Something new is afoot at the now public Facebook…real-time ad auctions called “Facebook Exchange.” Social marketers could be seeing it in as soon as a couple of weeks and using it to attain online usage behavior that will make Facebook ads more precisely targeted and relevant than ever. And, as we’re all learning, knowing your fan intimately is a key ingredient in moving them from liking to loving your brand.
Facebook Exchange will let social marketers zero in their ad content on specific types of users by assessing their online browsing history. If that sounds a little familiar, you may have heard of a company called Google and a thing called AdWords.
Here, in the simplest way we can describe it, is how Google ad auctions work. They too, are designed to help advertisers surface more relevant ads to users who have conducted a search on Google. The underlying principle is that users want relevant ads, advertisers don’t want to waste money on misguided ads, and Google wants both users and advertisers to be real happy so they’ll come back again and again.
The auction determines what ads will appear after a user does a search, the ad’s position on the page, and the Cost Per Click (CPC) to the advertiser. Your maximum CPC bid and your ad’s Quality Score affect how much you’ll pay for an ad click. Quality Score is important. That’s how “good” your ad is. It’s determined by 3 things:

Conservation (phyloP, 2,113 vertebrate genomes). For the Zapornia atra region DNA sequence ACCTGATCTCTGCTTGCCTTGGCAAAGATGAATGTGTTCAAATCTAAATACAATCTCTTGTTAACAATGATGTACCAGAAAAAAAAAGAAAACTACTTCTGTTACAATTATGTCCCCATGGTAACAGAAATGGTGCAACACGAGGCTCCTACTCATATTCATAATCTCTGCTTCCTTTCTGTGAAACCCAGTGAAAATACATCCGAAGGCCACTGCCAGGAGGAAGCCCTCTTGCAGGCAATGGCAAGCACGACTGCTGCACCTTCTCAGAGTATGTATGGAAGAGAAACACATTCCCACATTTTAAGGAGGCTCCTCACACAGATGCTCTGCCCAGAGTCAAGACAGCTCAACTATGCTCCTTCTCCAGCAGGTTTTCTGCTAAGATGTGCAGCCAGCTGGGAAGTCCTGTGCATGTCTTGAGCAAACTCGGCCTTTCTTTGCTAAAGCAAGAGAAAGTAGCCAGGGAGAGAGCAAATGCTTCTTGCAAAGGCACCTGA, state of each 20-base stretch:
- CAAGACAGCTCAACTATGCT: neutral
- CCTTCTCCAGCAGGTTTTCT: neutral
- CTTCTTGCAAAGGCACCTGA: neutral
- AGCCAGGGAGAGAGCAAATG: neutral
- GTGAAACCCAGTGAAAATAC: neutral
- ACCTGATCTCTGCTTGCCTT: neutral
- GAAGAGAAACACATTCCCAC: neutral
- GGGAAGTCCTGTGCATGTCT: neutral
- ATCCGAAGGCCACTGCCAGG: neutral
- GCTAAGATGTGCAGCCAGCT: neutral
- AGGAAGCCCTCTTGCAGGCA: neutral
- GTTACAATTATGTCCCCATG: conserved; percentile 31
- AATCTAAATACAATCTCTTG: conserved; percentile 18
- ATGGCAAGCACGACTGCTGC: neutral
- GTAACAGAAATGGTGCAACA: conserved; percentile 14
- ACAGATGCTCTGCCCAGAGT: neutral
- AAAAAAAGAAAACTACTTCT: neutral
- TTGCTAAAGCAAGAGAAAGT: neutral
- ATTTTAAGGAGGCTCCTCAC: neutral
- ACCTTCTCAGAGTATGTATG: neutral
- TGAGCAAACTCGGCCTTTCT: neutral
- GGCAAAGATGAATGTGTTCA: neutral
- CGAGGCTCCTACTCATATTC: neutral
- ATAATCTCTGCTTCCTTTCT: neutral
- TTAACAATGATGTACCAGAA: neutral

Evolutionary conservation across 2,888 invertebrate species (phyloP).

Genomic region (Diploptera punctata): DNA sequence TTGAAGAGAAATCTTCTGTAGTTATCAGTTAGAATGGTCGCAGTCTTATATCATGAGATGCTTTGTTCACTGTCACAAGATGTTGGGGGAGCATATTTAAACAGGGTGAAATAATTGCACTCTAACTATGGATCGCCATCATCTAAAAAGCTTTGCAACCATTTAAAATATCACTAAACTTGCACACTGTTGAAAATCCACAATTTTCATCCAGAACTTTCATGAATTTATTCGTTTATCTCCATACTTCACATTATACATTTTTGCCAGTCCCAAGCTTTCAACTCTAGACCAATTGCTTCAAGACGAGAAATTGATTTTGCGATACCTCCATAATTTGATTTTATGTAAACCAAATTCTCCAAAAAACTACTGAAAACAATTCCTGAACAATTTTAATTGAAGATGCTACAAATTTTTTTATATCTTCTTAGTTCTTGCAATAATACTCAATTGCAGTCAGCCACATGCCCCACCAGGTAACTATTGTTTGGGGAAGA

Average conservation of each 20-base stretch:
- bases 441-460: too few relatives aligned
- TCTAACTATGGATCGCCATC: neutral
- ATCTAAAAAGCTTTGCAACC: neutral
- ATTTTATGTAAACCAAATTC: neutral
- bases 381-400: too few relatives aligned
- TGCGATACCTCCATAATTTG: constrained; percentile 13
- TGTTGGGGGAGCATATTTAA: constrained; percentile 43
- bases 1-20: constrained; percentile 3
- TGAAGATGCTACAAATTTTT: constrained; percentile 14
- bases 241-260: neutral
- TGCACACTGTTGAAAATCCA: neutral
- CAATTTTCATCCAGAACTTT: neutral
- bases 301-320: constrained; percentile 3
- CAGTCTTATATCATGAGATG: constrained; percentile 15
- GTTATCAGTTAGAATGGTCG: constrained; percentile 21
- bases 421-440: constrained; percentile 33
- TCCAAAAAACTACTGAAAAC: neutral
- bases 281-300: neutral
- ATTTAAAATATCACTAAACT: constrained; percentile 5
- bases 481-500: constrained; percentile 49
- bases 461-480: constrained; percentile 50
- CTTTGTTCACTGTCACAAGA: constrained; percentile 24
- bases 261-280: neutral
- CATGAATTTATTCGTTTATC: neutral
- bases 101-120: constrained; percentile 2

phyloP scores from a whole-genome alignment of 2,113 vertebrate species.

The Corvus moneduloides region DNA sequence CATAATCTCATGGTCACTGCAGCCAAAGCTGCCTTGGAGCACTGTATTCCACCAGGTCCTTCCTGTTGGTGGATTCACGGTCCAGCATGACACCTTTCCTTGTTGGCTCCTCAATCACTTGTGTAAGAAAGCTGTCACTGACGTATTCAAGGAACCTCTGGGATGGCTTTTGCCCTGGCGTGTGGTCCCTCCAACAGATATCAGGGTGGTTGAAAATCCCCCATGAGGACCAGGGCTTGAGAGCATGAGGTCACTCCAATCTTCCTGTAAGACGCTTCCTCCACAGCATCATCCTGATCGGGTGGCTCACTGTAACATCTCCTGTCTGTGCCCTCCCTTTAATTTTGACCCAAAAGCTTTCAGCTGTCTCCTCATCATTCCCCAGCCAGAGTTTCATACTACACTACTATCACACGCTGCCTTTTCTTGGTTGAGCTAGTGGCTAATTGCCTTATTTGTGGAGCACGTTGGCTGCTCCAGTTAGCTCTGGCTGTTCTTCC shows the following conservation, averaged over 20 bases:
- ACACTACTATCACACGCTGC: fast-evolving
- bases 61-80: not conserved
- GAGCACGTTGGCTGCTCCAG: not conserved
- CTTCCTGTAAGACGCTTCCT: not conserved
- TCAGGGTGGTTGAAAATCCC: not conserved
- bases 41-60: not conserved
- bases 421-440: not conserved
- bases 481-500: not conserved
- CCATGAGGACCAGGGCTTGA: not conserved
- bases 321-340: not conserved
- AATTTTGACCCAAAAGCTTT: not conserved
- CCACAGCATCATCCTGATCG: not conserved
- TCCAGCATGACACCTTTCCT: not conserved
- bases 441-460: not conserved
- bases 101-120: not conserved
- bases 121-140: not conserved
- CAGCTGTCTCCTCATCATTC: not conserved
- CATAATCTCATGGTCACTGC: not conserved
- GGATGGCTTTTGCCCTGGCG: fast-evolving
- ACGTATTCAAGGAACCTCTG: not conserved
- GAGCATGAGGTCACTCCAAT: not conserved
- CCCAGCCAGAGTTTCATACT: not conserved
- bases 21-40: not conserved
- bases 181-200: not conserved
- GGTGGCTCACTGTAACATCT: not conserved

- Click-through Rate (CTR). When your ad shows up, is it getting clicked?
- Relevancy. Are the keywords and search terms appropriate?
- Landing Page Quality. Does your ad drive them to a real and vibrant site?
Next, your Ad Rank is calculated. That’s the amount you’ve bid multiplied by your ad’s Quality Score. Cost Per Click (CPC) is determined by the Ad Rank of the next bidder below you divided by your Quality Score. So what you want to pay attention to here is the Quality Score. It affect everything from how much you’ll pay to how useful your ad will be to those who see it. And remember, you drive Quality Score up with relevant content that leads to genuine, useful destinations. Got it?
It must work. IDC says real-time bidding will account for around $5.08 billion, or 27%, of what’s spent on online display ads in the US in 2015. Last year it made up 9.8%, so you can see which direction that’s going.
Now back to Facebook Exchange. Spots are going to be sold through 3rd-party ad partners. The thinking is that since Facebook brought in $3.15 billion from advertising last year, making sure that inventory on the right side of the page is even more tightly and intimately targeted to users will only make Facebook ads more affective and attractive.
But here’s where things have really changed. Prior to Facebook Exchange, users were targeted based on their Facebook profiles and what Pages they “Liked.” And you’ll still be able to buy based on those things, but it won’t be part of the Exchange. The Exchange reaches farther, placing cookies on the Internet browsers of Facebook users so marketers can see what they’ve been looking for across the whole web. Users can’t opt out of this, though there are ways outside of Facebook to block cookies…if you really want to get ads that aren’t relevant to you.
Otherwise, if they allow some intimacy, users will start seeing ads from you on the right side of Facebook that reflect a highly attentive knowledge of what they currently care about and are looking for.